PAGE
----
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What your family history says about your teeth
Did you know that your genetics may provide a window into your risk for oral health issues?
Are you prone to cavities?
If it seems like every time you go in for a cleaning your dentist finds a cavity, you may be wondering: “Am I just prone to cavities?” Actually, you might be.
Say “lights out” to kids’ teeth grinding
Is the stress of the new school year causing your kid to grind their teeth? If it is, your child isn’t alone. An estimated 15 to 33 percent of children will grind their teeth at some point, compared to roughly 8 percent of adults. The majority of teeth grinding (also called bruxism) will happen after kids have dozed off to dreamland, which can make it tough for them to know it’s happening. Luckily, parents can help by learning how to spot grinding and how to help their kid overcome it.
Toddlers and cavities: Yes, it happens. Yes, it matters.
It happens to all of us: Skipping our little one’s toothbrush time when we’re rushing to get them out of the door in the morning (or struggling to get them into bed at night). After all, how important can it really be for a two-year-old to brush? Do toddlers actually get cavities – and if they do, does it even matter? The answer to both is yes – and here’s why.
The seeds of good oral health
As we grow, our oral health needs continue to evolve. Cultivate strong teeth by planting the seeds for good oral health early and knowing what to watch for at different life stages.
Children’s Dental Health Month: Losing teeth the healthy way!
Each February, the American Dental Association (ADA) sponsors National Children’s Dental Health Month to raise awareness about the importance of good oral health. The month-long national campaign began in 1981, but the first national observance of Children’s Dental Health Day occurred on February 8, 1949. In honor of National Children’s Dental Health Month 2018, we put together this how-to guide on loose & recently lost teeth.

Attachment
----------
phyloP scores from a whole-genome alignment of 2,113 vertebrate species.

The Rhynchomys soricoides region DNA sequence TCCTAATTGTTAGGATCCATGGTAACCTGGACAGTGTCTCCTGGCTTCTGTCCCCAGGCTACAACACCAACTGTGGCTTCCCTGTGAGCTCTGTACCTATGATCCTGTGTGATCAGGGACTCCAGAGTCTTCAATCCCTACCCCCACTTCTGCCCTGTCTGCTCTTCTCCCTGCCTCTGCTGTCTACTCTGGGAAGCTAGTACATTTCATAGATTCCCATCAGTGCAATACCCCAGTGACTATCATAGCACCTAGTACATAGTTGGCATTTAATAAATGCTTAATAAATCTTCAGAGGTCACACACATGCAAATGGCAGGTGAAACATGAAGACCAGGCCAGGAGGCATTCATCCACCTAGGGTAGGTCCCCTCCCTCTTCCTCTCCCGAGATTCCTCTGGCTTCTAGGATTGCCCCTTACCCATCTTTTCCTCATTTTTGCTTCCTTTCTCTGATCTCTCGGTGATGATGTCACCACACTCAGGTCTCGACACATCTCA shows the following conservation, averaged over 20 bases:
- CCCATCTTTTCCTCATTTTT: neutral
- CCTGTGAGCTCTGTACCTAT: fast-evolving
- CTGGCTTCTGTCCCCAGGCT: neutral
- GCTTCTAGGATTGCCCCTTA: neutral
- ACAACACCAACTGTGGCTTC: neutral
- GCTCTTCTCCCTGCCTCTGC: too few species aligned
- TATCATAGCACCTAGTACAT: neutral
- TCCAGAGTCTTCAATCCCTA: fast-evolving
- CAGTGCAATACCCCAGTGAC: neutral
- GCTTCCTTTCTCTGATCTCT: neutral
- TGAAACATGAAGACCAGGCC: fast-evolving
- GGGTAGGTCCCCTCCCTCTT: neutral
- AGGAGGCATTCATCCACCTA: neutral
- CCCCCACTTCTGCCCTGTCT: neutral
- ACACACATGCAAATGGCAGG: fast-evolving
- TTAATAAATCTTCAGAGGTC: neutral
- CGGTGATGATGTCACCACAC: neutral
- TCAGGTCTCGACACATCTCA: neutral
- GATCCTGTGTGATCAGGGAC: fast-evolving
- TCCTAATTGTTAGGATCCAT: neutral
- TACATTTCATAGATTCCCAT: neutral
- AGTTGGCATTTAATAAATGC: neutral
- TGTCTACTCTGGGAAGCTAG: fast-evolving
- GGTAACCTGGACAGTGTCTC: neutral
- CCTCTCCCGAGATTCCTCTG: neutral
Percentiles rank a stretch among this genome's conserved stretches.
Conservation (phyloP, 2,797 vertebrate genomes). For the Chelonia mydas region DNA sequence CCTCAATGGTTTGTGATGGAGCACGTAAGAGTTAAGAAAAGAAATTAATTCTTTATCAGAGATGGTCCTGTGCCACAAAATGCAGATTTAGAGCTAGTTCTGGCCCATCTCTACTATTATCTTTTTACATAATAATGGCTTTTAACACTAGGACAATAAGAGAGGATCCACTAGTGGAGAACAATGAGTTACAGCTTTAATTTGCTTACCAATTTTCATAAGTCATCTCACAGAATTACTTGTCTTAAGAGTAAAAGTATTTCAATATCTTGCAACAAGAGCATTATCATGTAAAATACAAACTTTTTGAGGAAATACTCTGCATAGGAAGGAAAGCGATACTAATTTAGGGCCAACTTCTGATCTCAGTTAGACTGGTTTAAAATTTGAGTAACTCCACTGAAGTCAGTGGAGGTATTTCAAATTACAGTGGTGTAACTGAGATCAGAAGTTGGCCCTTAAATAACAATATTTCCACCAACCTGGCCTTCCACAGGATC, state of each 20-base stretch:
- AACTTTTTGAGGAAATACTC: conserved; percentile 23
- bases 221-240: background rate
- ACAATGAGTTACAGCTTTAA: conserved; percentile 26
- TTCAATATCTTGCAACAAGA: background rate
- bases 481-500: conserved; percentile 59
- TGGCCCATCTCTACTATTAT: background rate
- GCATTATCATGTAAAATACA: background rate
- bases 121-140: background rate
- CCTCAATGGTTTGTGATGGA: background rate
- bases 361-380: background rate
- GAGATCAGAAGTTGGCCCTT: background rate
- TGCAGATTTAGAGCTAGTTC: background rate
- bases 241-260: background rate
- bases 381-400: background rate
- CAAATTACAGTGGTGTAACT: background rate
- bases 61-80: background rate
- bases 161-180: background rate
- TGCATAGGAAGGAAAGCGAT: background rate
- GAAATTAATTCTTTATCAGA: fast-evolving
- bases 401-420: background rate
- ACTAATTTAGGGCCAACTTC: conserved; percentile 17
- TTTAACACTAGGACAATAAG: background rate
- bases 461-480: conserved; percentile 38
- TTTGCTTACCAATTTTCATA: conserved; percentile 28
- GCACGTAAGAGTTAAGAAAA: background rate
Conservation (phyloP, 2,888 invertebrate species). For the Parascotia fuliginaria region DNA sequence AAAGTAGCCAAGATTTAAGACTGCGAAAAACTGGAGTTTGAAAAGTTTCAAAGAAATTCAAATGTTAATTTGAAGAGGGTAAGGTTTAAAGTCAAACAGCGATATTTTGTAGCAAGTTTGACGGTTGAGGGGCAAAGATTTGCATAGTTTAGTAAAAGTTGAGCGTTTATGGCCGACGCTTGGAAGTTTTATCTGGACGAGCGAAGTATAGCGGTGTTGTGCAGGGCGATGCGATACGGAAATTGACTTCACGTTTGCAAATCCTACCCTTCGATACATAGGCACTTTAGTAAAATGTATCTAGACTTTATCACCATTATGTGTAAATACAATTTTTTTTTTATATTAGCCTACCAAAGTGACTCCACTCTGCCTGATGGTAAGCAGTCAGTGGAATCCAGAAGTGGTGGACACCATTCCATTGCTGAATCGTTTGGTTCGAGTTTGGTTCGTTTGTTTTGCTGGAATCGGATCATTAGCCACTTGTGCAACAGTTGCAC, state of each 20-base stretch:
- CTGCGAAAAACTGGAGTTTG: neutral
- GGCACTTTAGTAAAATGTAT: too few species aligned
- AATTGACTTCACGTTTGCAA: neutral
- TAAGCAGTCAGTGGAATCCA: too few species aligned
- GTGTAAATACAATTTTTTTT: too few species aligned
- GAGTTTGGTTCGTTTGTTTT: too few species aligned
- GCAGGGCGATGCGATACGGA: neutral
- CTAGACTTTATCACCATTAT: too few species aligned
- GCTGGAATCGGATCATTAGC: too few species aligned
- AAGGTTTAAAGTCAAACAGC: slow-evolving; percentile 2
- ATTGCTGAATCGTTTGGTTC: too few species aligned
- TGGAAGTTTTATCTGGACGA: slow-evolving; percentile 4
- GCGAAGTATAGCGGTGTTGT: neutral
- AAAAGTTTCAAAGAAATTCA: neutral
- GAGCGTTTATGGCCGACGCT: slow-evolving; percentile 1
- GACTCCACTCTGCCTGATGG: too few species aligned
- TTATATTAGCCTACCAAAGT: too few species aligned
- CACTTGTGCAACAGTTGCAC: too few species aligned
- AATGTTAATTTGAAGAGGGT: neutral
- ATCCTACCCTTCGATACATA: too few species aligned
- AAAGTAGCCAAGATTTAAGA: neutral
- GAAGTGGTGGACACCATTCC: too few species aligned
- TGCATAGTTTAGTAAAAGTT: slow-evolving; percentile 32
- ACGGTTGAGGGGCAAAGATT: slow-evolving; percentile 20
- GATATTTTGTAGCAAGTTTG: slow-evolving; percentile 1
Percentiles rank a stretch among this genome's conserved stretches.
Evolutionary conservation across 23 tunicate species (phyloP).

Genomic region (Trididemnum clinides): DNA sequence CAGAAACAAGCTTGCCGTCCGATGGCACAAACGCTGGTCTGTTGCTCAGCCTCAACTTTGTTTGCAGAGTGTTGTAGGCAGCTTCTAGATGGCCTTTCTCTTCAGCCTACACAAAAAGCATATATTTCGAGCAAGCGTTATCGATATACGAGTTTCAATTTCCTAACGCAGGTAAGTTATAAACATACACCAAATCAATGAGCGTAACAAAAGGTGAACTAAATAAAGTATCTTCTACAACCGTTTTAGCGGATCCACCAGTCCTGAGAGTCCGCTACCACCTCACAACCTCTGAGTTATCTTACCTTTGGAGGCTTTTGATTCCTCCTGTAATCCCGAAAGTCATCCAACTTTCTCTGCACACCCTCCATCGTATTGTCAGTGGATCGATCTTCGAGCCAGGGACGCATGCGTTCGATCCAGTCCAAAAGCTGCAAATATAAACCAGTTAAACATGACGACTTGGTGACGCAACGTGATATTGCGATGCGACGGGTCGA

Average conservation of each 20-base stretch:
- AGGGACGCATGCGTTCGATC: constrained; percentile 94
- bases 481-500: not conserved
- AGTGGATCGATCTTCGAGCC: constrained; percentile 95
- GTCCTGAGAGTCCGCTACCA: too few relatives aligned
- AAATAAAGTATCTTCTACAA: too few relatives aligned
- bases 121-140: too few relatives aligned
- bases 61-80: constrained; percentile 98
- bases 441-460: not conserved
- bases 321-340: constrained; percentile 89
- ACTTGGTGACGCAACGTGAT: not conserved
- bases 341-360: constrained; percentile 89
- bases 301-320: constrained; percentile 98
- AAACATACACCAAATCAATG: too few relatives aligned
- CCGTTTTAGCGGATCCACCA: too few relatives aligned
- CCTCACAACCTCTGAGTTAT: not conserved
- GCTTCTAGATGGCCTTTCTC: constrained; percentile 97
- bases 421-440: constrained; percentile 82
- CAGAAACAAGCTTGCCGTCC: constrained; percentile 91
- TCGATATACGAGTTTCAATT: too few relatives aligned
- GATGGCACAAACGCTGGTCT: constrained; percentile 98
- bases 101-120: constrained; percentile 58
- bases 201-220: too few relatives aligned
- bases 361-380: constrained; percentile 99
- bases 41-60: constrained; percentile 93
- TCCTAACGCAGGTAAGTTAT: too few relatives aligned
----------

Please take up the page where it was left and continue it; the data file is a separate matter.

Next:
Five tips for getting toddlers to brush
The fresh, clean feeling that comes with a good smile-scrubbing session is enough to get most people to brush – but toddlers aren’t “most people.” According to a pediatrician and author Dr. William Speaks, toddlers are mainly motivated by having fun and being happy. If you’ve got a pint-sized protestor on your hands, your best bet is to make brushing a fun event. Sound challenging? These five ideas will help you get started.
Have a tooth-friendly Halloween!
Trick-or-treating is one of the best parts of being a kid. Who doesn’t love dressing up and eating a bunch of free candy?
Should my teenager have their wisdom teeth removed?
Your family dentist recommends that your teenager sees an oral surgeon for removal of their wisdom teeth. But what if they aren’t experiencing any pain or problems with them right now?